***½/**** Image B+ Sound B- Extras A+
starring Peter Weller, Nancy Allen, Daniel O'Herlihy, Ronny Cox
screenplay by Edward Neumeier & Michael Miner
directed by Paul Verhoeven
by Walter Chaw I feel like I must've seen RoboCop, one of the key films slotted into my moviegoing sweet spot, at least two dozen times one summer on a shitty bootleg I made by hooking two VCRs together--the now-defunct Orion being one of those companies that apparently never adopted Macrovision to discourage such a thing. I watched it in regular rotation with the big movies of 19861 (Aliens, Big Trouble in Little China, Highlander, Ferris Bueller's Day Off, Manhunter, Cronenberg's The Fly2, Blue Velvet) and 1987 (Predator, The Untouchables, Evil Dead II, Angel Heart, Innerspace, Near Dark, The Hidden, Full Metal Jacket, The Princess Bride, Hellraiser, Raising Arizona, The Living Daylights, The Big Easy, and Lethal Weapon). Those years in which I went from thirteen-to-fourteen in a haze of hormonal delirium (9½ Weeks, No Way Out, and Fatal Attraction are in my onanistic hall of fame) I consumed more film than I ever would again until fashioning movie-watching into a pastime resembling a career. I developed the ability to distinguish between popular movies and movies I was supposed to like (Manon of the Spring--the medicine of it going down smoother thanks to the not-shy Emmanuelle Béart) and began keeping journals of my adventures at the cineplex (Union Square Six, Green Mountain Six, Westland Two, Lakeside Two, Cinderella Drive-In--all gone now), carefully stapling my ticket stubs to the page as some tithe to my flickering, twilit devotionals. Movies were the angel/devil at war on my shoulders: morality and venality; virtue and hedonism; good and evil; Apollo and Dionysus; the sun and the moon. I ebbed and flowed with them. It would be another five years before I fully understood the import of cinema in articulating a good portion of my worldview--not to mention almost all of the strategies with which I deconstructed other mediums. I was lulled by the popular opinion of my generation that movies were not worthwhile objects of devotion and so I channelled my attention in formal education into poetry and literature--but the space between mattress-and-box-spring was always stuffed with this secret totem.
Located square in the heart of Reagan's United States, RoboCop was the most emotionally and viscerally violent film I'd ever seen. When heroic Detroit cop Murphy (Peter Weller) gets his hand blown off with a shotgun in a perversely-distended torture scene, what could I do but sit there with my mouth agape? It was so much more unpleasant somehow than Carl Weathers suffering a similar injury in Predator. Couldn't've helped that Murphy isn't allowed to die. In a way, Murphy's dissection is the first gang rape I saw on screen; I felt queasy. Watching it again, it's difficult to separate the me jaded by twenty solid years of experience with the child bride still inexperienced. It still makes me feel sick, and it reminds me of why I never liked "That '70s Show" (its Ward Cleaver being this picture's arch bogey Boddicker (Kurtwood Smith), after all) while suggesting, quietly, disturbingly, that a lot of my mistrust of corporations and big government might have something to do with the film's privatized Detroit police force feeding noble Murphy to the meat grinder before resurrecting him as a mechanized public service announcement. The desire to transmogrify atrocity into heroism (note the "heroes" of 9/11 and their "tragic"--from "horrific"--fate) is skewered here: the most abominable failures of policy evolved somehow into triumph on the one hand, rationale for escalation on the other.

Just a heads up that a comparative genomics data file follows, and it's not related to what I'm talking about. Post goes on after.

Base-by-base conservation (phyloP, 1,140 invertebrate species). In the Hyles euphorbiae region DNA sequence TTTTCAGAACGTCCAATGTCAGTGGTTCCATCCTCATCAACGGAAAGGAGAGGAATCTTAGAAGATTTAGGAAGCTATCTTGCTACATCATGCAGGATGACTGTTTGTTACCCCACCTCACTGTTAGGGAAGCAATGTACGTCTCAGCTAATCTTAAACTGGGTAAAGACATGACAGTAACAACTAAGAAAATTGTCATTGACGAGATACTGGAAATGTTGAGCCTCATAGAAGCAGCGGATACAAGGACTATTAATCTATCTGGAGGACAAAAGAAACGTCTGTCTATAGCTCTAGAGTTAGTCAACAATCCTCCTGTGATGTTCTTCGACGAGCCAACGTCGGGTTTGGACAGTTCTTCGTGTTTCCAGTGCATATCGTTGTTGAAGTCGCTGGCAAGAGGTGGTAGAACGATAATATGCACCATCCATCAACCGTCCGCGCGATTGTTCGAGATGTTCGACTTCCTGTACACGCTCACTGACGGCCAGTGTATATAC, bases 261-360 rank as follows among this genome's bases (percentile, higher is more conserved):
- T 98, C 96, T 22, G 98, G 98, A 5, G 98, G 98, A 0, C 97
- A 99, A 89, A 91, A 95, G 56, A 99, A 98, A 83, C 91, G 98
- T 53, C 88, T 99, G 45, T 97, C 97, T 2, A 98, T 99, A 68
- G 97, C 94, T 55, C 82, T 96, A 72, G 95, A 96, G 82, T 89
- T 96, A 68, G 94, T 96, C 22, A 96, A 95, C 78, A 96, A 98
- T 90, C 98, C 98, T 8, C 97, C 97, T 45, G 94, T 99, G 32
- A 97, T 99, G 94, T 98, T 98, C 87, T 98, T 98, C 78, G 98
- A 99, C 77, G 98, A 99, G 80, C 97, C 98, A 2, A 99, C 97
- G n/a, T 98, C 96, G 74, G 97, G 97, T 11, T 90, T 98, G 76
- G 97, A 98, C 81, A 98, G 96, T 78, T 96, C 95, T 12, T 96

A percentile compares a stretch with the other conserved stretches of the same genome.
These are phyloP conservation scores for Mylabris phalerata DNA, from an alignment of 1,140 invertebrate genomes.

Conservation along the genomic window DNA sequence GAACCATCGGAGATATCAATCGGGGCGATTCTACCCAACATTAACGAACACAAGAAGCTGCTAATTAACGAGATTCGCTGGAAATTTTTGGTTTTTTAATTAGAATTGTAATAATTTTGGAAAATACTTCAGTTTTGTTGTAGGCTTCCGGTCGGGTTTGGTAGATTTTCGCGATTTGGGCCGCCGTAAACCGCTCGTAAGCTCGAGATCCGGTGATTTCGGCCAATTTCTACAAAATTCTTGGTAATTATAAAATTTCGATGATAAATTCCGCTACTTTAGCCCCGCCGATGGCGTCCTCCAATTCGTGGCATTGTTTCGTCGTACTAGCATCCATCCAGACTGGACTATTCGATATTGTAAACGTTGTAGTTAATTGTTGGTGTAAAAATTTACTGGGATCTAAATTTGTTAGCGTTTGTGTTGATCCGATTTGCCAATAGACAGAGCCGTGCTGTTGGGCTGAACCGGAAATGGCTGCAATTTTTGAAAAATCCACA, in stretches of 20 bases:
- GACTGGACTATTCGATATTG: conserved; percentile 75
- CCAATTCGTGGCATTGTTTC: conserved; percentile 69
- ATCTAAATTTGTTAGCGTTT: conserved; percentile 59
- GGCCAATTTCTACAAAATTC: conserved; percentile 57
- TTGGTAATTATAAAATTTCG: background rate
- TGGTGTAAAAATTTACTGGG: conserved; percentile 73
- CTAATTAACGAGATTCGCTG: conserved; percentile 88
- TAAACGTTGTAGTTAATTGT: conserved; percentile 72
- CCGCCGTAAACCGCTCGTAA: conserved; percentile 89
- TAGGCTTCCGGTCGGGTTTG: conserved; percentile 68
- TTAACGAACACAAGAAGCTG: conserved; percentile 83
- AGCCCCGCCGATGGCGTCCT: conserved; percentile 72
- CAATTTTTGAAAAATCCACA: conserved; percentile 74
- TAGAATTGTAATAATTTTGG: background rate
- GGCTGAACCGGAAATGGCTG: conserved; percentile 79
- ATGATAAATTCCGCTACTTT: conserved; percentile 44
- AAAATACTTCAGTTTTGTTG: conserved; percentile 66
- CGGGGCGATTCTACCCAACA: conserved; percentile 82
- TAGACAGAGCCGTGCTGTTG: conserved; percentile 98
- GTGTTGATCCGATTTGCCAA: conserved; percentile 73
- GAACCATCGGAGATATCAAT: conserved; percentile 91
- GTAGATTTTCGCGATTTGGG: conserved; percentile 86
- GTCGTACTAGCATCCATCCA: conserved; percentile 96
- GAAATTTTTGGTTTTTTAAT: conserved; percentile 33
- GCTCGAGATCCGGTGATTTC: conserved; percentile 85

Not content with reconstructing Murphy as the titular cyborg crusader ("Dead or alive, you're coming with me"), the evil OCP ("Omni Consumer Products," of course) aspires to build a foot soldier entirely devoid of human emotion (the completely robotic ED-209) and thus predicts the Bourne series of the new millennium and the failure therein to likewise construct an inhuman soldier3--stark rejections, both, of the WWI irony mechanism in at once returning bloodshed to the realm of the lover-intimate and indicting the nature of murder as a state that is essentially bestial instead of machine-tooled. Blame the finger, not the gun. When the ED-209 goes wonky and kills an executive in the first of several surprising moments of slapstick, the tenor of the piece implies that expecting a robot to kill the right people is hilarious. (Only other people kill the right people. Irvin Kershner's pitch-black, Frankenstein-infected RoboCop 2--"Abby Normal," indeed--will explore how only other people kill the wrong people, too.) The key moment of the film could be when the morality of the creation of an unwilling cyborg is raised only to be dispelled by the reassurance of white-collar stooge Johnson (Felton Perry): "Well, he signed the release form. And legally, he's dead. I figure we can do anything with him we want."
As social satire, RoboCop is as bald and pointed for its time as any of the Fifties cycle of science-fiction pictures were for theirs. Where The Day the Earth Stood Still and Don Siegel's Invasion of the Body Snatchers dealt with the Red Menace and the threat of looming, mutual, nuclear Armageddon, RoboCop deals with Reagan's mad vision of a bellicose, secretive consumer wonderland as the City on the Hill. One of the film's several brilliant, if unsubtle, self-reflective television interludes features a cozy family gathering around a game called "Nukem"--which is as glorious as the OCP executives who hire out hits on upstart three-piece bucks and assure their superiors that one of their number getting sixty machine-gun rounds pumped into them is just "a minor glitch." It's a better full-frontal assault on '80s-era greed than Oliver Stone's Wall Street from the same year--maybe even a better examination of the theological conundrum of Christ's time on Earth than Martin Scorsese's The Last Temptation of Christ (1988). Indeed, Murphy is set up as Christ and resurrected as a technological demigod--armoured not in the peacenik New Testament, but in this rising Reagan-era Jesus cult built with bricks of segregation, intolerance, gluttony, and vengeance. Find here the primogenitor of Mel Gibson's steely-eyed saviour, shoving aside the rock and ready to kick ass. There's a scene late in the picture where RoboCop walks on water, warning his antagonists that he's not about rainbows and doves anymore: he's reset himself to Old Testament mode, just like Uncle Ronnie would have it. No accident that director Paul Verhoeven--tackling his first, but by no means last, science-fiction scenario--conceived officer Murphy's death as a Passion, as "Satan killing Jesus." Not to put too fine a point on it, that would make Murphy's Centurions the upper management drones worshipping at altars of filthy lucre and his Calvary Mount a city falling down, crushed by economic ruin and a pervasive corruption at every level.